It took a long time and some pretty dedicated community work for the driver to come out with management operations in it, which happened about two months ago (as a prerelease, stable version was out one month ago).
Today, all of our Fleet Manager environments have been running with Rebus’ new Azure Service Bus transport a week or more, so we’re ready to let Rebus.AzureServiceBus 6.0.0 out into the wild 🦁🌳which in turn means that Rebus can use Azure Service Bus on the .NET Core 2.0/.NET 4.6.1 and later runtimes.
The process of building larger software projects holds many small opportunities for separating out small utilities and helper libraries, and one such opportunity has again arisen 🙂
It’s of course not meant to be able to replace real message brokers and queueing systems, but if you’re in a tight spot, and all you have is MongoDB, then it might just save the day! 🤠
Using it is easy – you can configure it like this:
var config = new Config( connectionString: "mongodb://MONGOBONGO01/Readme", collectionName: "messages" );
and then you send a message to a queue named
my-queue like this:
var producer = config.CreateProducer(); var payload = Encoding.UTF8.GetBytes("Hej med dig, min ven!"); var message = new Message(payload); await producer.SendAsync("my-queue", message);
When it’s time to receive a message, you create a consumer for a specific queue like this:
var consumer = config.CreateConsumer("my-queue");
and then you get the next message like this:
var messageOrNull = await consumer.GetNextAsync(); // do stuff with the message if it's not null
MongolianBarbecue uses lease-based locking of messages, so it’s safe to use in any kind of distributed scenario you can come up with (e.g. like competing consumers). Moreover, it is pretty easy to use it to implement distributed locking, which can be used to implement exclusive access to a distributed resource.
This is just a tiny update about the nifty little library that is Tababular, because I enjoy using it so much, and I think more people should be using it too 🙂
The latest prerelease (3.0.0-b02) adds .NET Standard 2.0 as a target, and it has had a make-over making it appear more spacey, and therefore easier to decode visually:
+-------------+--------------+-------------+ | FirstColumn | SecondColumn | ThirdColumn | +-------------+--------------+-------------+ | r1 | hej | hej igen | +-------------+--------------+-------------+ | r2 | hej | hej igen | +-------------+--------------+-------------+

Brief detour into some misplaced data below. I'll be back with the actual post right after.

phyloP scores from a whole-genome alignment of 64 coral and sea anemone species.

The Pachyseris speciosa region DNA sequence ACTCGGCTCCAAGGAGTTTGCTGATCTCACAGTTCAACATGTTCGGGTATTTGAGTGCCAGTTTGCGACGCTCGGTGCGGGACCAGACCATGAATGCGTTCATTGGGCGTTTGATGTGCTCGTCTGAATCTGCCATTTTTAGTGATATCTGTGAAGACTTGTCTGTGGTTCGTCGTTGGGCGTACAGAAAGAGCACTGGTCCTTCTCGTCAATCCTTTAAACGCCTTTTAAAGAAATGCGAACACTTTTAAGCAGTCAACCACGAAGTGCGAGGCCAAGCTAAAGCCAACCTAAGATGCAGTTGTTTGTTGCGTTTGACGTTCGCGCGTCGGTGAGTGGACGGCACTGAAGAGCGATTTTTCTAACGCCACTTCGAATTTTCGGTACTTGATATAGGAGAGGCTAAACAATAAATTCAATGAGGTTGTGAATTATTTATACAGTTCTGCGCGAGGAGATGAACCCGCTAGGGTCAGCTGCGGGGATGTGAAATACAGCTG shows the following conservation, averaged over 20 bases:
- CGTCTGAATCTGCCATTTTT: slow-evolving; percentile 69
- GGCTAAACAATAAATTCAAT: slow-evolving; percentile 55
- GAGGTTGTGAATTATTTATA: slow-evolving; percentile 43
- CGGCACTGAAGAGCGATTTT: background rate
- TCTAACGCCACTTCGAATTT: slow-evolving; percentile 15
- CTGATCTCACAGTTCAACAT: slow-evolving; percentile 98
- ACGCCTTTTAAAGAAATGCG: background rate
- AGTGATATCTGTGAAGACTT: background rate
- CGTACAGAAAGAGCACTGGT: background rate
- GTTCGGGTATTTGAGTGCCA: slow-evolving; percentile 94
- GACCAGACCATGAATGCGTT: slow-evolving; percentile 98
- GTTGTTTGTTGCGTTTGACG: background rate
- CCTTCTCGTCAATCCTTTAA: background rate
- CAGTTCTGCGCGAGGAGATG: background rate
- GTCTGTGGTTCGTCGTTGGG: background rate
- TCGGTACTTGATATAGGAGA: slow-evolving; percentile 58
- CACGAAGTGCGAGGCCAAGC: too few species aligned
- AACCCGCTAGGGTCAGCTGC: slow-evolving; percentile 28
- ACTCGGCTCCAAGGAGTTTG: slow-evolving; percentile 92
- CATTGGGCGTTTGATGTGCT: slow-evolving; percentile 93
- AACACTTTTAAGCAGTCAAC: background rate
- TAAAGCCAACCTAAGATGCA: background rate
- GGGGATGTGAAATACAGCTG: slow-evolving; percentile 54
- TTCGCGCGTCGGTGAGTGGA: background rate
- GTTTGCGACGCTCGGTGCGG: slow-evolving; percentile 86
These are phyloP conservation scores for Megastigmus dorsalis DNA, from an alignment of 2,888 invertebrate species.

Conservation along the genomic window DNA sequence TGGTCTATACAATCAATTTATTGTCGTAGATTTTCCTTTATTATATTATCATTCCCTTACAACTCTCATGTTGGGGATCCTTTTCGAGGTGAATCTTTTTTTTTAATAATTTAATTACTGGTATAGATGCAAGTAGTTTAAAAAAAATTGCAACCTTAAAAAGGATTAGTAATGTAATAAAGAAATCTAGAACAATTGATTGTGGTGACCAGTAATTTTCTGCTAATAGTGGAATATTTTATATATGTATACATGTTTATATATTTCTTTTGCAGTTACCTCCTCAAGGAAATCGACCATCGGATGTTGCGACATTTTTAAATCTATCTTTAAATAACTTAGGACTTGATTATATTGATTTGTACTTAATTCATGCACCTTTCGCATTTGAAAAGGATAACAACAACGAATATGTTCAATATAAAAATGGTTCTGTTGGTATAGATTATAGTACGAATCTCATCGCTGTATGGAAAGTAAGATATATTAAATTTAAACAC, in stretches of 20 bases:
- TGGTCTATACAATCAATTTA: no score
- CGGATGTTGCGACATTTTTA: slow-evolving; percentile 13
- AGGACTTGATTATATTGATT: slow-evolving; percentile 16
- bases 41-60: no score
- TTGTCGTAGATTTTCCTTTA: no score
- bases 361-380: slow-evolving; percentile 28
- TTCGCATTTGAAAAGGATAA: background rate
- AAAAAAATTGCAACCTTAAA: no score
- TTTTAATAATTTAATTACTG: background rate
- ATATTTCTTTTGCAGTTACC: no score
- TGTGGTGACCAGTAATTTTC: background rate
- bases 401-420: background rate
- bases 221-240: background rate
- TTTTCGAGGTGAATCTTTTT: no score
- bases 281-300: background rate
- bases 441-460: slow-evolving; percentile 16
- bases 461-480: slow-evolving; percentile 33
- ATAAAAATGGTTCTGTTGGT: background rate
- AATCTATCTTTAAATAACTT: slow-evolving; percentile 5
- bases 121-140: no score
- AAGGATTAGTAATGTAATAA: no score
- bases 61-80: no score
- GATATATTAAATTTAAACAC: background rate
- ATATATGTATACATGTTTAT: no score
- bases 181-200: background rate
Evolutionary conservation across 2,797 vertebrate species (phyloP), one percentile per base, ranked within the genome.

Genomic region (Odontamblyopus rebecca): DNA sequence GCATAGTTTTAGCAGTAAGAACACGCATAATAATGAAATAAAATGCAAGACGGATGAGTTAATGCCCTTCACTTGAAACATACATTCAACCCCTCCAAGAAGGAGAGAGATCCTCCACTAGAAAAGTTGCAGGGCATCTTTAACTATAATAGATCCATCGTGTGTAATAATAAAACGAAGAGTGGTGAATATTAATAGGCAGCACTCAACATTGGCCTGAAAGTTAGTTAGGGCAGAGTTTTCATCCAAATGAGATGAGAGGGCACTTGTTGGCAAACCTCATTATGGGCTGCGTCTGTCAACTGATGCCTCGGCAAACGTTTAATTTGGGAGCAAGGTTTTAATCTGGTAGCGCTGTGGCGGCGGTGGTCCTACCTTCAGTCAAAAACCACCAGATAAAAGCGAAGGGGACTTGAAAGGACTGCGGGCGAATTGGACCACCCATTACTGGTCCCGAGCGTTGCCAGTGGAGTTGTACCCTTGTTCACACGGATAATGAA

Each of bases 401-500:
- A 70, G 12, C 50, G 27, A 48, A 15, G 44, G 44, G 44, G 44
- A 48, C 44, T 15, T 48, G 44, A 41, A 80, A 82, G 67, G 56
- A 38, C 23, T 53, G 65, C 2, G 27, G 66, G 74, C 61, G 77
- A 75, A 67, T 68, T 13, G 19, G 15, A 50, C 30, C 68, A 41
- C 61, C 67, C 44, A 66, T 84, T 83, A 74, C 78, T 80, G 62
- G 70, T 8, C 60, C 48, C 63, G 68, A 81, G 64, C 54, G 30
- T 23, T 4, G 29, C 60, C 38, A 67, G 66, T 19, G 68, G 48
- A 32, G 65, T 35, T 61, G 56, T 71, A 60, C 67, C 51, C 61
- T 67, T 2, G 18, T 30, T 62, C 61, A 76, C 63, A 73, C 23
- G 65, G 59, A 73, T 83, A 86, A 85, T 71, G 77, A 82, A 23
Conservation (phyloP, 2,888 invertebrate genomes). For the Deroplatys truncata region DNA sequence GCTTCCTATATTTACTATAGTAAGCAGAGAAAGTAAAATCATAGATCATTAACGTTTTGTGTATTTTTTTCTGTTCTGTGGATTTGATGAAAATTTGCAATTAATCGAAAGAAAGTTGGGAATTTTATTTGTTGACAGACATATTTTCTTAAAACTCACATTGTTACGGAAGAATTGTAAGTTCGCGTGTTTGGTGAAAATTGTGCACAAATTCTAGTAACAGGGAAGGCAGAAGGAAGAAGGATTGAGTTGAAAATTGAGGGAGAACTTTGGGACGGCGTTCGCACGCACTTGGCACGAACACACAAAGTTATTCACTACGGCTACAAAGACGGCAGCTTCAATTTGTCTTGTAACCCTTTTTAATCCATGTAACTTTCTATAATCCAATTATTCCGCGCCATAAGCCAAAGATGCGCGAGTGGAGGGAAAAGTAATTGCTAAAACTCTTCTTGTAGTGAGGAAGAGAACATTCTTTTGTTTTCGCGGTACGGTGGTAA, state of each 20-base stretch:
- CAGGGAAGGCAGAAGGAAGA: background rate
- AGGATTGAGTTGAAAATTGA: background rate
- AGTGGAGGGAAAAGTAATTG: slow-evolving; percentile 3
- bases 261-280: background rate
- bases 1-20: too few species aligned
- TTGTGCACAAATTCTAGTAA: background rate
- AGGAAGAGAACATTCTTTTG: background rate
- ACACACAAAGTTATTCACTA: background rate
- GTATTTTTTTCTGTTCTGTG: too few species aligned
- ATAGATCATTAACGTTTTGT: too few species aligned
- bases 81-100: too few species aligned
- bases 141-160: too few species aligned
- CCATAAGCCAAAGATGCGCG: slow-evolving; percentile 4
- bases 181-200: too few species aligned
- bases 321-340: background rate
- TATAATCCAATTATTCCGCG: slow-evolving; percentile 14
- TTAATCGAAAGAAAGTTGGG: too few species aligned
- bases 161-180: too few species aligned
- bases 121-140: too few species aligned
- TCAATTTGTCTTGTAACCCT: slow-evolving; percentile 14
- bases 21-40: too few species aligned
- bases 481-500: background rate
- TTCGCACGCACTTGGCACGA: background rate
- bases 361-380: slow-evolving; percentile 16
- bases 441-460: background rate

Last but not least, it has had its reflection routines implemented using the brilliant FastMember library, thus making it easier on your CPU 😊
So… we’ve been pretty busy here at Rebus FM, building the 2nd incarnation of our Fleet Manager product (which is actually the 5th or the 7th rewrite of the frontend, depending on how you count it… but who cares?!).
We celebrated Labour Day by working even harder, which means that it’s available now! We just call it Version 2, but if you have been using the old Fleet Manager, you can probably see that it looks a little different:
It has seen numerous improvements – too many to mention, really – so I suggest you go check out some screenshots on the updated Fleet Manager page, or just go to https://manager.rebus.fm if you’re already a customer.
To whet your appetite as a Rebus user, who is eager to one-up your game, I have posted a bunch of screenshots here on the Fleet Manager page.
While Fleet Manager is still in development and is nowhere near finished yet, it can still be quite useful to provide an overview over what is running and what is not.
If you are interested in getting access, please go consider the Rebus Pro offering – it includes a 24h support agreement in addition to instant cloud-hosted Fleet Manager access.
It took a couple of iterations to figure this out, but finally it has become clear which shape the commercial Rebus offering is going to take.
Say hello to REBUS PRO! 🙂
Rebus Pro is
accessible by subscription (monthly, with savings for 3 or 6 months commitment).
Please shoot an email to [email protected] if you are interested in hearing more 🙂
(*) Bring Your Own Hardware 😉